A World I Never Made

—Lyra Kilston

William Downs
“A World I Never Made”
By Lyra Kilston

William Downs collects old chronographs—watches with a stopwatch function that tell time in three ways simultaneously. His collection of handcrafted timepieces, found at flea markets and thrift stores, links to a sturdier, slower past. While his chronographs play no direct role in his artwork, the impulses that draw him to them—the passage of time, the attempt to measure it objectively, and the desire to preserve what is fading into obsolescence—appear vividly in his loose, hallucinatory drawings. Downs talks about his artistic practice in terms of varying “tempos.” He slows down to capture detail and accuracy, and then draws quickly as though to mirror the speed with which impressions pass through his mind. He often employs found paper, like phone book pages, file folders, or napkins, so the papers’ past lives remain visible. For the same reason, he welcomes the charcoal smudges of his own hands and the traces of erasure that blur through his drawings.
In several of Downs’s new drawings, a rollercoaster’s curves, knots and vertiginous rises appear as an archaic monument to the time of its heyday. In one drawing, its herringboned scaffolding peaks over a mass of sky blue and black scribbles. Elsewhere it appears above a smear of black from which a small, penciled city emerges. In a third drawing, the vague allusion to its swooping tracks makes up the foreground of an empty landscape, over which flares an impossibly enormous blue and magenta hurricane. Other loaded motifs appear repeatedly in these drawings—lone airplanes, scatterings of birds, vaguely sketched men and women, and more furious hurricanes rendered in thick, dark Vs.
Downs draws every day and everywhere, and he never throws any drawing away. His work acts as an exhaustive, if coded, record of his life, and each drawing he unearths conjures the precise place, time, and frame of mind he was in when he made it. For the past few years, Downs has commuted back and forth to Baltimore once a week by train to teach, and he spends the time drawing—the landscape flitting by like thoughts.
He first studied painting and printmaking, and his early work reveals an expressionistic style and intense color. But several years ago, color began to feel too easy a seduction and Downs pared his grammar down to black charcoal, watercolor, or pencil on paper for awhile, looking at Japanese ink drawings in which the slightest gesture evoked a form. Throughout the years, figuration has remained constant, but in these new drawings the scribbled, sometimes colorful flurries that creep down from the sky or rise from the ground invoke the a vast, irrational realm of feeling that so often impinges on attempts at logical narrative.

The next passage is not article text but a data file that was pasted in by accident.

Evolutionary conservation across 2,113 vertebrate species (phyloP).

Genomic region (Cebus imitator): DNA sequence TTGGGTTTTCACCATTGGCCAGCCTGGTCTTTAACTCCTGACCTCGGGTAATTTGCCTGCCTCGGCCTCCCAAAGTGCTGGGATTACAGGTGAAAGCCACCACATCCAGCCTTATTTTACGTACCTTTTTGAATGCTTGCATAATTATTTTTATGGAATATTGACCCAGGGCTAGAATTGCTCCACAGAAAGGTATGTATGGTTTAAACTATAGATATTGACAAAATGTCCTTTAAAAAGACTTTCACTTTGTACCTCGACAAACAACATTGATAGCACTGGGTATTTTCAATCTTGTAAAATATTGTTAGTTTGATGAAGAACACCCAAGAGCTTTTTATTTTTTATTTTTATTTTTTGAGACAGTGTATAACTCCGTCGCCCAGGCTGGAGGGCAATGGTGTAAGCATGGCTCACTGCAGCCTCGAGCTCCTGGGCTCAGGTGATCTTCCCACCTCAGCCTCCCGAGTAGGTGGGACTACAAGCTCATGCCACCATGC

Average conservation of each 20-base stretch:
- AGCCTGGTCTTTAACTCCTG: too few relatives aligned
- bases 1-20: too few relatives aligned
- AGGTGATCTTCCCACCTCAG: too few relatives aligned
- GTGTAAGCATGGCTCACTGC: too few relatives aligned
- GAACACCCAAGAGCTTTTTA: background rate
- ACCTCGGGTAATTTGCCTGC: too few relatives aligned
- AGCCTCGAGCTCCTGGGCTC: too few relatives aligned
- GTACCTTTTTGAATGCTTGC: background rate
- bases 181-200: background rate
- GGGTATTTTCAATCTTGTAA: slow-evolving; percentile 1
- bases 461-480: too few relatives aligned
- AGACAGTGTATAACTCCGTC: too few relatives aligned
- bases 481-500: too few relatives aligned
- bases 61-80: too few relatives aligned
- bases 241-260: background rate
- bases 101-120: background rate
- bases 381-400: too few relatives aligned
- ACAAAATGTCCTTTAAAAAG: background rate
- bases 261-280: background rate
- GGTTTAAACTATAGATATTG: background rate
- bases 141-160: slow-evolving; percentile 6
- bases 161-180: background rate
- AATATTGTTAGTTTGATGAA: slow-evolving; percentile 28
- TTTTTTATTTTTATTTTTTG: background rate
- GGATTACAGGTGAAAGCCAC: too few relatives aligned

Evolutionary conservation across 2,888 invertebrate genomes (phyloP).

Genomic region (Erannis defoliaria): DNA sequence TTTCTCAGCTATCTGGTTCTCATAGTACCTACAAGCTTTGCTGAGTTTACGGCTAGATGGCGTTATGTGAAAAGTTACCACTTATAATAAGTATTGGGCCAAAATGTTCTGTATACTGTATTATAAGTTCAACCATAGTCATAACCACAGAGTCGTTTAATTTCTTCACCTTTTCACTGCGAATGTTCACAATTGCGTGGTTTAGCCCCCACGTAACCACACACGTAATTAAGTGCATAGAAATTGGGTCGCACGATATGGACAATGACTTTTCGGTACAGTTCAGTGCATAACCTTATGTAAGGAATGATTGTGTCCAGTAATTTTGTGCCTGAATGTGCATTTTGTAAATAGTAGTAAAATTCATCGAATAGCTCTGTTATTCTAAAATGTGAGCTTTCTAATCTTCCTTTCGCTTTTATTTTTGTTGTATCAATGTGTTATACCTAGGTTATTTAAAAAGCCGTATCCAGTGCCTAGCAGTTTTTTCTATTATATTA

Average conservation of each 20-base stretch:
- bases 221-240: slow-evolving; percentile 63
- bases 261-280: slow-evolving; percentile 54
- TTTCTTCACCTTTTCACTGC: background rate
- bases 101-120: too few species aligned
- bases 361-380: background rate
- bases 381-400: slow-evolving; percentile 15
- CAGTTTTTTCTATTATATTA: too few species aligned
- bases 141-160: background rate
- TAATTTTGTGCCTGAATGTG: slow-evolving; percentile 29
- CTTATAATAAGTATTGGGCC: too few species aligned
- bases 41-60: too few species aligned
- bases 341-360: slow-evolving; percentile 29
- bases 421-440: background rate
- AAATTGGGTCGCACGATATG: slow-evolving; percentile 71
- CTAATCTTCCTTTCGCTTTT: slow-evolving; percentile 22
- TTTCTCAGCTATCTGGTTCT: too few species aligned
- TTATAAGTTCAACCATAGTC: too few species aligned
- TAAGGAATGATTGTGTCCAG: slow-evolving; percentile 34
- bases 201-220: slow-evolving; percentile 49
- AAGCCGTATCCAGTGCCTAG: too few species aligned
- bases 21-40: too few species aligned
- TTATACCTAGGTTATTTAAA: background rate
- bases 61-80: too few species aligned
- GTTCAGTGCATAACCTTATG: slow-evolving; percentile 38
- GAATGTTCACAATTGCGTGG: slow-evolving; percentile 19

It is the subconscious mind, with its opaque, corroded channels, which Downs hopes to access. Rummaging through fragments of dreams, transitory images, memories, or imagined scenarios, he seeks out a direct transmission from mind to paper, mentioning the Surrealist practice of Automatic Writing as an influence. The result is a feral, yet disciplined body of imagery in which the artist’s subconscious is glimpsed in enigmatic arrangements. He often draws what he calls the “double-double,” in which a single person’s face is sketched several times on one body, looking around in different directions. The doubling also appears in older sketches of Siamese twins, three-headed boys, or women with twisting torsos and multiple breasts. Besides hinting again at the passage of time and movement, the many-faced figures imply a multiplicity of personas, another way in which Downs pursues the daunting task of rendering feeling.
In his search for spontaneity, purity of fleeting impression, and devotion to a daily practice, Downs’s approach is similar to that of Frank O’Hara’s in his series of Lunch Poems. As O’Hara wrote: I am naked as a table cloth, my nerves humming. It’s a line that describes both artists, as their work strives to receive a parade of impressions, to be a blank canvas upon which the mercurial world spills. Yet where O’Hara celebrated the banal and jangling poetry of New York at noon, Downs’s imagery is fevered, invented and psychological—bodies warp, a huge shark looms, figures walk toward a frizzled graphite hurricane. In his Brooklyn studio, Downs pulls out a favorite work, a small found piece of paper with a coffee spill on it. The pale brown wash formed a serendipitous Rorsach blot that Downs intuitively riffed on, integrating it into a drawing of a man. He commented later, “I’m always looking at the sky. It’s a really nice place to find drawings.”